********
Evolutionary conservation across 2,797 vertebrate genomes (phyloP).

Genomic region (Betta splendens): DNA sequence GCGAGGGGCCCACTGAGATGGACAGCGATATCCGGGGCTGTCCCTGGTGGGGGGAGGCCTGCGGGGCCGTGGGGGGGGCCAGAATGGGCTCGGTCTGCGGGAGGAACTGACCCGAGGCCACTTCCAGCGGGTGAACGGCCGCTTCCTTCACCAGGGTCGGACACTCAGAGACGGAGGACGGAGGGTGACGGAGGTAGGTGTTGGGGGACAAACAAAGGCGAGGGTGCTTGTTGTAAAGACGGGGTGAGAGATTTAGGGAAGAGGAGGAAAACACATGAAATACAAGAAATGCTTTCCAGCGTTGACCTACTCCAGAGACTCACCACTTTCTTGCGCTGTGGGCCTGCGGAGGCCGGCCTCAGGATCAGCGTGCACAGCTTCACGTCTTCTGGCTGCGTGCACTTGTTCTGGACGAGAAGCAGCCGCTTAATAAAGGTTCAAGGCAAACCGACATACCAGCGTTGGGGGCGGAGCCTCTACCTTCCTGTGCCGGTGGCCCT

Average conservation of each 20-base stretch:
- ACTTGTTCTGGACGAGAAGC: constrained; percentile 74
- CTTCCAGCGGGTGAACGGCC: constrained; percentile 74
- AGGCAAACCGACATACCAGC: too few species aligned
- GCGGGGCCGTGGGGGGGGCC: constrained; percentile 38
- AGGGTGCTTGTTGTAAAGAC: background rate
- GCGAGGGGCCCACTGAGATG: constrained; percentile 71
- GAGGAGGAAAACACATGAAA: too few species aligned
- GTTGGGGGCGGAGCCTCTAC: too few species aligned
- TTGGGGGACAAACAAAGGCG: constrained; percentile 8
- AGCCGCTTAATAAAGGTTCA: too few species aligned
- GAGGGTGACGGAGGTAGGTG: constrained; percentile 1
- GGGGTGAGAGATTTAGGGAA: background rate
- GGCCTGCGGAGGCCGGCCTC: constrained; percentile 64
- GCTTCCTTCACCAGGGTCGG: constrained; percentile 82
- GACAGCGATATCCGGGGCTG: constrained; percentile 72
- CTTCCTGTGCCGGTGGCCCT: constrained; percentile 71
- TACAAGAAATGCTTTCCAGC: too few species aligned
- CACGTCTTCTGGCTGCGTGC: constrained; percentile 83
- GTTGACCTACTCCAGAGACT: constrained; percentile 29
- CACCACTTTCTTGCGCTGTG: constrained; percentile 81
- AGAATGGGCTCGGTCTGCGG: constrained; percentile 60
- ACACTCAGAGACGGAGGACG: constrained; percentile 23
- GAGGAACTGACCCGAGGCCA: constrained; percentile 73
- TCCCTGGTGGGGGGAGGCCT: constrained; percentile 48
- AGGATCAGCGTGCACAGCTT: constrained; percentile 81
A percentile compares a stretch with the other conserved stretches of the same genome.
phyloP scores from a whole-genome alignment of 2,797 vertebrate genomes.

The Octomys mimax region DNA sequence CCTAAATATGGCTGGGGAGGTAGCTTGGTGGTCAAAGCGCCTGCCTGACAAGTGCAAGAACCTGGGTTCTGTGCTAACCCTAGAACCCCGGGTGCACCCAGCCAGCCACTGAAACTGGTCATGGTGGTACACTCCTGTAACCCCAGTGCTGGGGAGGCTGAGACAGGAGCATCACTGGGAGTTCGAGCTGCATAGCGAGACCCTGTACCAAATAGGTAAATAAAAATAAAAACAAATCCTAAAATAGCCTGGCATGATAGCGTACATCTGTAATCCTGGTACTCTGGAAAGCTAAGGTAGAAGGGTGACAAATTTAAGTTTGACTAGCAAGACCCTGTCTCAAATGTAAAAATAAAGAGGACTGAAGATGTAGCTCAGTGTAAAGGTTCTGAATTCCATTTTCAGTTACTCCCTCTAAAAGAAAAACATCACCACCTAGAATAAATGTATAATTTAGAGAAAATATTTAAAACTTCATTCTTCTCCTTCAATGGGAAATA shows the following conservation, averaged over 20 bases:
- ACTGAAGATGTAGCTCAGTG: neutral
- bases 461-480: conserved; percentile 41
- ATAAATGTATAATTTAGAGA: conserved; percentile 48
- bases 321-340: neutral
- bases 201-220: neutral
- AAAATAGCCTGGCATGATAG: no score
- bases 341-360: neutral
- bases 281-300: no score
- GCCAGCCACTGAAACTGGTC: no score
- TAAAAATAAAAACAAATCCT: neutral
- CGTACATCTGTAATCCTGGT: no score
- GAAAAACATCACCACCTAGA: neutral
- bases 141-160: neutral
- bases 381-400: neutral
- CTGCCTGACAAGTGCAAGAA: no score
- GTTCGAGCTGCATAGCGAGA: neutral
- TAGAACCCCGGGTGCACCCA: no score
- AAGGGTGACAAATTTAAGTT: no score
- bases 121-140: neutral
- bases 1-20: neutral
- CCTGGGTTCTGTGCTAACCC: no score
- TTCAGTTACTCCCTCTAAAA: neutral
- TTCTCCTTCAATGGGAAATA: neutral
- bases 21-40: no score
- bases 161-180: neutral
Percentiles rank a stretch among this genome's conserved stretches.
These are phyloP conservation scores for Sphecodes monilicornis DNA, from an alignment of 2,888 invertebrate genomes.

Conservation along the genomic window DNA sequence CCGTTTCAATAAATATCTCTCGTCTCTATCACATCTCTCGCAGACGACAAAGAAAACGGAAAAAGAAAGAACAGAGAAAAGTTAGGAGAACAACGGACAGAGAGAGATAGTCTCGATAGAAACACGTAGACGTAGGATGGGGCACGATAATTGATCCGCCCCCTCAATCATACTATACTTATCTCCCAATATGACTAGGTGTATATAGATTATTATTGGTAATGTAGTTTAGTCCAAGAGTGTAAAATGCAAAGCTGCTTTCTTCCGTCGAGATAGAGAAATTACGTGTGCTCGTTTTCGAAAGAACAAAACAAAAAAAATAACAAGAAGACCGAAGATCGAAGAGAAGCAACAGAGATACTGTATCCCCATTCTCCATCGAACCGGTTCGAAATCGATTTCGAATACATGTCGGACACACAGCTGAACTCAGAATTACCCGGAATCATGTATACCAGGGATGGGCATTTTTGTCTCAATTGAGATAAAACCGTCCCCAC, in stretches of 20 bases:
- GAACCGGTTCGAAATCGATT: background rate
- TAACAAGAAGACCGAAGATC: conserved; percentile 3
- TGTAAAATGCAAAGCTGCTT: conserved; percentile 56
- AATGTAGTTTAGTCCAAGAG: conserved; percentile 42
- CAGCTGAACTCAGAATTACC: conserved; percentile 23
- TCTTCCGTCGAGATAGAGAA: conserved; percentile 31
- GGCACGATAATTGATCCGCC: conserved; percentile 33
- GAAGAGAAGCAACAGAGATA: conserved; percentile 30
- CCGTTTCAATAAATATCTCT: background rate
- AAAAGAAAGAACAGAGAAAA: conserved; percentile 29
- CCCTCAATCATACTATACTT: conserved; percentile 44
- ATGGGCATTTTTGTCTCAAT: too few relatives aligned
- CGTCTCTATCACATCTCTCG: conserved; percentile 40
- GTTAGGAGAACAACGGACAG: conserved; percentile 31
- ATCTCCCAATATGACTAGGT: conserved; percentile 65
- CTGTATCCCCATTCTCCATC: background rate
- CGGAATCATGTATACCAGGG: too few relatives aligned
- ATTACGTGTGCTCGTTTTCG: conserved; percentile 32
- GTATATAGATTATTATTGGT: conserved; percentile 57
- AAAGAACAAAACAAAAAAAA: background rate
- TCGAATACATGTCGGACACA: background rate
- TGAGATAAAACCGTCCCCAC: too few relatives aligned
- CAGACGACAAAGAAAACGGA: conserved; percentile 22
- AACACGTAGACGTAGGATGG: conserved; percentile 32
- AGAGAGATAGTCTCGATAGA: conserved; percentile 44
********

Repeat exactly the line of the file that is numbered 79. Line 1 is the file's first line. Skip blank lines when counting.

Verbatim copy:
- AAAGAACAAAACAAAAAAAA: background rate